A message from System.
Jim had received a message from System four hours ago and had missed it, probably while playing in the dirt of the borough planner. He almost opened it right away but felt that it would be rude to put Brett off with the zone community being in such an uproar. Jim reluctantly opened the other player’s message first.
From: Brett Johnson.
Hey Jim. I put another 500 credits for the pick in your account. I don’t know if you’ve been reading the channel chat or have noticed the crazy buildings going on, but since you built the sawmill, some of us thought you might be behind it.
If you are, what’s the plan? I know a bunch of players in my guild have got a tonne of rare mats from the dungeon and have been waiting for a proper blacksmith etc. to be built.
Let me know.
Jim read the friendly message from Brett, who he guessed was an adult based on the way the tell had been carefully composed. His eyes didn’t miss the ‘Read’ prompt at the top of the message. Any thoughts Jim had of just ignoring the contact evaporated. Jim’s stomach turned and the skin on his neck bunched just from the thought of breaking his, until-now, aloof position among the players.
The game, maybe even System herself, had manoeuvred him into a more visible, more social leadership role among the Australian reptilian players. Now, the question of Why? plagued Jim. Had System subtly opened these paths for him? Had the company manipulated the game to increase his profit-making potential? Had he possessed more luck or more skill than the other players? The last seemed unlikely to Jim, but whichever option, if any, had been responsible for Jim’s shove into the limelight, he now felt compelled to interact with the outside world.
At least he got to start with someone who owed him money. Obligation, Jim had learned in his 40ish conscious years alive, was a prison, constructed by people to trap everyone in polite and well-mannered society. Obligation prevented stronger individuals from jumping the queue. Obligation pasted smiles and false-friendship upon your face when speaking to the financial advisor. Obligation pressed the reply button when a message’s sender received a prompt that you’d read their message.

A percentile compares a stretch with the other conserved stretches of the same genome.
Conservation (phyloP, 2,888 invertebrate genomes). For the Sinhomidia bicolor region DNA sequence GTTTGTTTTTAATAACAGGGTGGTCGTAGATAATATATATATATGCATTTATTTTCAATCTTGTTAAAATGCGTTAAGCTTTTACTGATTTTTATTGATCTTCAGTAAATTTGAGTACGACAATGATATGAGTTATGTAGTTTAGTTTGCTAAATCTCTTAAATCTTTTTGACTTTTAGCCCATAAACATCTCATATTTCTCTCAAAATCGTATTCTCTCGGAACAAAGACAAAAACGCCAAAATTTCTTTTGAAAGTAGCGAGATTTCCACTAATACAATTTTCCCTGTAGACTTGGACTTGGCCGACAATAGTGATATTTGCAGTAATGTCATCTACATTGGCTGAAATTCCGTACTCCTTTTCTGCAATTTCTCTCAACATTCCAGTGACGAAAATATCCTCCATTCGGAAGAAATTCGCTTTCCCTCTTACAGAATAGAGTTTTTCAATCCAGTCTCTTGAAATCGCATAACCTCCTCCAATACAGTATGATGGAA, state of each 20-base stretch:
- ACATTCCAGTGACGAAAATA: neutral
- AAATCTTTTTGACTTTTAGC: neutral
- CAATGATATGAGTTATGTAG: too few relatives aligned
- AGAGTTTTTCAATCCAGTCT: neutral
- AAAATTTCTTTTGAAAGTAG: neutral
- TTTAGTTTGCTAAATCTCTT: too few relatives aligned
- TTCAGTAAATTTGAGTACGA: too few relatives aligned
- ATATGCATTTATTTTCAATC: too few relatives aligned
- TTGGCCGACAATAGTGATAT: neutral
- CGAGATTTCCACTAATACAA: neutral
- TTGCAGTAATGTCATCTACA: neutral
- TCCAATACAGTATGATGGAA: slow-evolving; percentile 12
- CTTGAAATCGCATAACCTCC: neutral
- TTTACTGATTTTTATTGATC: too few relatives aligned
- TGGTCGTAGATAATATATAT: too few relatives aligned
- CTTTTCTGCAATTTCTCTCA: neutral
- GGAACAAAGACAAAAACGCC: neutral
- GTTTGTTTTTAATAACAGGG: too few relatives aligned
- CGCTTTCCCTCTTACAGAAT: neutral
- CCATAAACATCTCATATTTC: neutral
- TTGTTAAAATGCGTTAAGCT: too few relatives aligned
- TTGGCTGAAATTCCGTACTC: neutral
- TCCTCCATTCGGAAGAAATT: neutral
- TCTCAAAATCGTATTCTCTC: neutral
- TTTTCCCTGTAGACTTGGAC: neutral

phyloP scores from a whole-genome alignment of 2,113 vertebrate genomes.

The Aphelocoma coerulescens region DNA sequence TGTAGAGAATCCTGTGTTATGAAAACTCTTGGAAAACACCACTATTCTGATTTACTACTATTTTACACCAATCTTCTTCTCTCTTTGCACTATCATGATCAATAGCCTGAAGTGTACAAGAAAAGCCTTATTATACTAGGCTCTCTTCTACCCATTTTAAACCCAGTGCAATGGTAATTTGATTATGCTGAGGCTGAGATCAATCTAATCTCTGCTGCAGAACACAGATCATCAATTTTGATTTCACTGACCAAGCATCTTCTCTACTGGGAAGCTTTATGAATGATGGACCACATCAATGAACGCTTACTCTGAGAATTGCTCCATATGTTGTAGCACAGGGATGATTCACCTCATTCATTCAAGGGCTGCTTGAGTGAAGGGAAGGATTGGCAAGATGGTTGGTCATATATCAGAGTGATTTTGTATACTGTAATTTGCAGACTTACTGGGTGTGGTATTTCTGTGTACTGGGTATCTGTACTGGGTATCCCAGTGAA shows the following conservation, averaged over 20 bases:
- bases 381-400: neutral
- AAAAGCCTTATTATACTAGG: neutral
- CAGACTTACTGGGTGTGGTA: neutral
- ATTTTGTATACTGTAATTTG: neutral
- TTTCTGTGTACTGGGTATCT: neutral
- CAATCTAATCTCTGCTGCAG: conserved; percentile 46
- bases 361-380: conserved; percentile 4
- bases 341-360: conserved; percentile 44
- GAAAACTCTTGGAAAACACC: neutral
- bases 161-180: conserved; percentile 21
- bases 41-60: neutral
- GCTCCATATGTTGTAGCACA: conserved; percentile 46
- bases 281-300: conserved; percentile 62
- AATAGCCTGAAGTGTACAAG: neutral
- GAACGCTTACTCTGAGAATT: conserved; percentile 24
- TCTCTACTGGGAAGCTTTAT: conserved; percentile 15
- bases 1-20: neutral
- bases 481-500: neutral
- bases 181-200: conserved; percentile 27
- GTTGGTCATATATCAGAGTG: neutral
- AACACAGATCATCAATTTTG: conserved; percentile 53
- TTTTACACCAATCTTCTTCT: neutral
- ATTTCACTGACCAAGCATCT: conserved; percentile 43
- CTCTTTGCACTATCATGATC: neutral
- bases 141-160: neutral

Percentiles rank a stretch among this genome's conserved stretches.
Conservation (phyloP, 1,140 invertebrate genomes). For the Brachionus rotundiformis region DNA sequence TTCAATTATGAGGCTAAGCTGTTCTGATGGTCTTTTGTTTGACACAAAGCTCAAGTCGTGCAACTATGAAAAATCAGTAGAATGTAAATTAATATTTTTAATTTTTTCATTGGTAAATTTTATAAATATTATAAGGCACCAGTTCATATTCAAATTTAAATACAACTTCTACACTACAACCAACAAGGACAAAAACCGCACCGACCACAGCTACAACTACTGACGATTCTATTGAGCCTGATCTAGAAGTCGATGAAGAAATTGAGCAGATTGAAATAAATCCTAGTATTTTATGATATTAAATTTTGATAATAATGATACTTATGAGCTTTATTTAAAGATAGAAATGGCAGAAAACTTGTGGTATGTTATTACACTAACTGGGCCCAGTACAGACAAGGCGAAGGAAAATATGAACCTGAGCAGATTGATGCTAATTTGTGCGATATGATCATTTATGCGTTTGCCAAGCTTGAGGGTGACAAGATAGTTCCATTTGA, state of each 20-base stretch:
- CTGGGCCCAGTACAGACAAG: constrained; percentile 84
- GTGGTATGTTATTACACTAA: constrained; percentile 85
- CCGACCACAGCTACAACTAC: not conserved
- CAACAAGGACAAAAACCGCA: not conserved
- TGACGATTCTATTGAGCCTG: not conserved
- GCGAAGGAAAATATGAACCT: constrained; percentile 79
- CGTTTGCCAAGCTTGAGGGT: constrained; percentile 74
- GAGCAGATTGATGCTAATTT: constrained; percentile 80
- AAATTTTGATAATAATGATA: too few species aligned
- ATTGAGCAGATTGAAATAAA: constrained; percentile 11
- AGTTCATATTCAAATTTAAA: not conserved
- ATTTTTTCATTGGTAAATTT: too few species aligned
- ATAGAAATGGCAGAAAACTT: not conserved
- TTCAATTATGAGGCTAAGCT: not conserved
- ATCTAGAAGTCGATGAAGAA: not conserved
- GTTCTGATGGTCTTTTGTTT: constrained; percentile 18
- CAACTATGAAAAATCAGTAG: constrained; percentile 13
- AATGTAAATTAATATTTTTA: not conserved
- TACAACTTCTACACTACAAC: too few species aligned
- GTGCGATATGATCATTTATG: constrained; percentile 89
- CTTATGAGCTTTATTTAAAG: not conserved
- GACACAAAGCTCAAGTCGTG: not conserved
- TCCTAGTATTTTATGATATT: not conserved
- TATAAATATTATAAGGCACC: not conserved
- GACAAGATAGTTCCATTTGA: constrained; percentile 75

To: Brett Johnson.
Sent: Just a few seconds ago.
Brett. Thanks for the credits. Yeah, the council and I proposed all the districts for the next town upgrade. There’s a bunch of building areas set aside for commerce and industry near the market for your guild.
I’ll tell everyone about the rest in the chat.
Jim hurriedly closed the private chat and opened the zone chat. He had no interest in a drawn-out conversation about favours and debts.
[The Grand Plateau] James Cartwright: “Hi everyone. The town council has prepared the plans for the next round of upgrades. While there aren’t any particular priorities on what needs to be constructed now, I’m sure Andrew or Anne can tell you what needs building.”
[The Grand Plateau] Michael Williams: “Hi Jim!”
[The Grand Plateau] Brett Johnson: “First Dragon guild looking for players to help construct a blacksmith in the Commercial Quarter.”
[The Grand Plateau] Bruce Jr. Majin: “Jamestown is a stupid name. Can we rename it to something more… lizardy when it ranks up?”
[The Grand Plateau] Bill Baker: “What’s ‘Lizardy’ supposed to mean? If anything, we should be going for something from, like, Ptolemaic Egypt. The whole lizard-man dynamic seems to be a rip-off bastardisation of Greek and Egyptian.”